Liu Han, 49, a Chinese mining tycoon believed to have links to China's former top security chief Zhou Yongkang, was convicted of murder and sentenced to death by a court in Hubei Province in May for leading a gang on a crime spree spanning two decades.
The sentencing of Liu was the culmination of one of the highest-profile cases against a private businessman since President Xi Jinping took office last year and began a campaign against pervasive graft.
Liu is the former chairman of Hanlong Group, an energy conglomerate based in southwestern China's Sichuan Province that owns stakes in mines in Australia and the United States, and once tried to take over an Australian mining company, Sundance Resources Limited.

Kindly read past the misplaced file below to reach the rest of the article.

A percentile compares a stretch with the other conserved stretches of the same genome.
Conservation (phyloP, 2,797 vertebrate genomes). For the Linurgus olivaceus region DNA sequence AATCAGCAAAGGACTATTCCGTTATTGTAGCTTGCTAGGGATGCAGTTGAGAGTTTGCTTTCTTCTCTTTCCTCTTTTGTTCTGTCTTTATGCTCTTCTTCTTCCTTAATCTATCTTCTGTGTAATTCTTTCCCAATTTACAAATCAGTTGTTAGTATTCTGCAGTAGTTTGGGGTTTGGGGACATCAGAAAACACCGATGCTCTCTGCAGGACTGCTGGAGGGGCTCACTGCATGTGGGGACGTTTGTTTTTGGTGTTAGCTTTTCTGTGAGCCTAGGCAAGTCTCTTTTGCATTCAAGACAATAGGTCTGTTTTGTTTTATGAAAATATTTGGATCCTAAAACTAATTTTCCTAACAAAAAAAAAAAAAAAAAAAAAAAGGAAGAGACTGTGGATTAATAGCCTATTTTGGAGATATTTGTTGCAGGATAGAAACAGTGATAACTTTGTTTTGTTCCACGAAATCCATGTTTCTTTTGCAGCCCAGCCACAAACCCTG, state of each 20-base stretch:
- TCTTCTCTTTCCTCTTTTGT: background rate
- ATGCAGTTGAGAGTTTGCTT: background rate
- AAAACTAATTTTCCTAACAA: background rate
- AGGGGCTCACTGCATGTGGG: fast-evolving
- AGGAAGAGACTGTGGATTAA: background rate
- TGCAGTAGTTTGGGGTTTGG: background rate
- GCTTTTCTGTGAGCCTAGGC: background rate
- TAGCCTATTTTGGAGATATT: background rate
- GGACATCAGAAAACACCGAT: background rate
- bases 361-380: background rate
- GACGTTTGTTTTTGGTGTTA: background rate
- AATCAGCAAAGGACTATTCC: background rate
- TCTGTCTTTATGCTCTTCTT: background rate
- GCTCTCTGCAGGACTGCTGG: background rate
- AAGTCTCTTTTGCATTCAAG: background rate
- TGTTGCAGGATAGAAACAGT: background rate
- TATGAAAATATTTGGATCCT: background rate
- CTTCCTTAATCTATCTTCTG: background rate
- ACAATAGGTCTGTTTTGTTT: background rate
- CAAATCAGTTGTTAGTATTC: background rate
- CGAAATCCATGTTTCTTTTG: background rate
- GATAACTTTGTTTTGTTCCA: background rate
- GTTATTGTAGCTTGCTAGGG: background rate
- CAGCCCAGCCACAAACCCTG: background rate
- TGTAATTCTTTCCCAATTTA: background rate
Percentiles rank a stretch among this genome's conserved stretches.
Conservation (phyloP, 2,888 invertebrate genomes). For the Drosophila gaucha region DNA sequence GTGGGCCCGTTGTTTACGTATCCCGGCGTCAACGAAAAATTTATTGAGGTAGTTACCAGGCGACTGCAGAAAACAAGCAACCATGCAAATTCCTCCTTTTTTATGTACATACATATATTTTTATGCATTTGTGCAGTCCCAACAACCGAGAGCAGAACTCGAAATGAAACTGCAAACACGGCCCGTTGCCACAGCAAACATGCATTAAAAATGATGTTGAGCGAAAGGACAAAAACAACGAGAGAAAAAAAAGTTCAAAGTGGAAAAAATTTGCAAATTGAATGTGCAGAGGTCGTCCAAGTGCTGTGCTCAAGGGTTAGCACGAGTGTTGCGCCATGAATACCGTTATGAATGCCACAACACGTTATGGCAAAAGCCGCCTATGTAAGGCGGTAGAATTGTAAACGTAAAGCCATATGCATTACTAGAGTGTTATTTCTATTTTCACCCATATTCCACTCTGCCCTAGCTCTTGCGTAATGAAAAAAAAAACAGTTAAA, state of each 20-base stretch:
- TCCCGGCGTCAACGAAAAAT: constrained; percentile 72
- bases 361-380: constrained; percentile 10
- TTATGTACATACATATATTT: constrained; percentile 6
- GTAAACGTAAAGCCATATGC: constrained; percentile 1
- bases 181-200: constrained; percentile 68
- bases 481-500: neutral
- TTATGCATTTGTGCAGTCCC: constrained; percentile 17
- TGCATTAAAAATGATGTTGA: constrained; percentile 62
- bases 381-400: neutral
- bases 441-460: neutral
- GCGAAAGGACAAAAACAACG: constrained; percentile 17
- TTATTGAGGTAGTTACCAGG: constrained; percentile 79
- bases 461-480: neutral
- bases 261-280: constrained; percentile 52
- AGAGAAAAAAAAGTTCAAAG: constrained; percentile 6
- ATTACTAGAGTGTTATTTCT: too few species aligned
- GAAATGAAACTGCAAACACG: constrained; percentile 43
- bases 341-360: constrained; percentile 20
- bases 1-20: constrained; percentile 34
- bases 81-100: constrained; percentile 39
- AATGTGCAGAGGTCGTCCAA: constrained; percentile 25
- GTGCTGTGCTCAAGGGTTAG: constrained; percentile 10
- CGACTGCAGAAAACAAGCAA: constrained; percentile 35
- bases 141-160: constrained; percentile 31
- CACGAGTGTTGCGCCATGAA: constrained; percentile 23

Sichuan was a power base for Zhou Yongkang, who stands at the center of the biggest corruption scandal in more than six decades, sources have told Reuters.
Liu, who was ranked 148th on Forbes' list of the richest Chinese business people in 2012, was once a business associate of Zhou Bin, the eldest son of Zhou Yongkang, who is being investigated over suspicion of "serious disciplinary violations".
State media have not explicitly linked Liu's case to Zhou Yongkang, but have said that Liu's rise coincided with Zhou Yongkang's time as Sichuan's Communist Party chief.
Prosecutors in Hubei Province said that Liu and his younger brother formed the gang in 1993. It "carried out a vast number of criminal activities", including the murders of nine people, they said.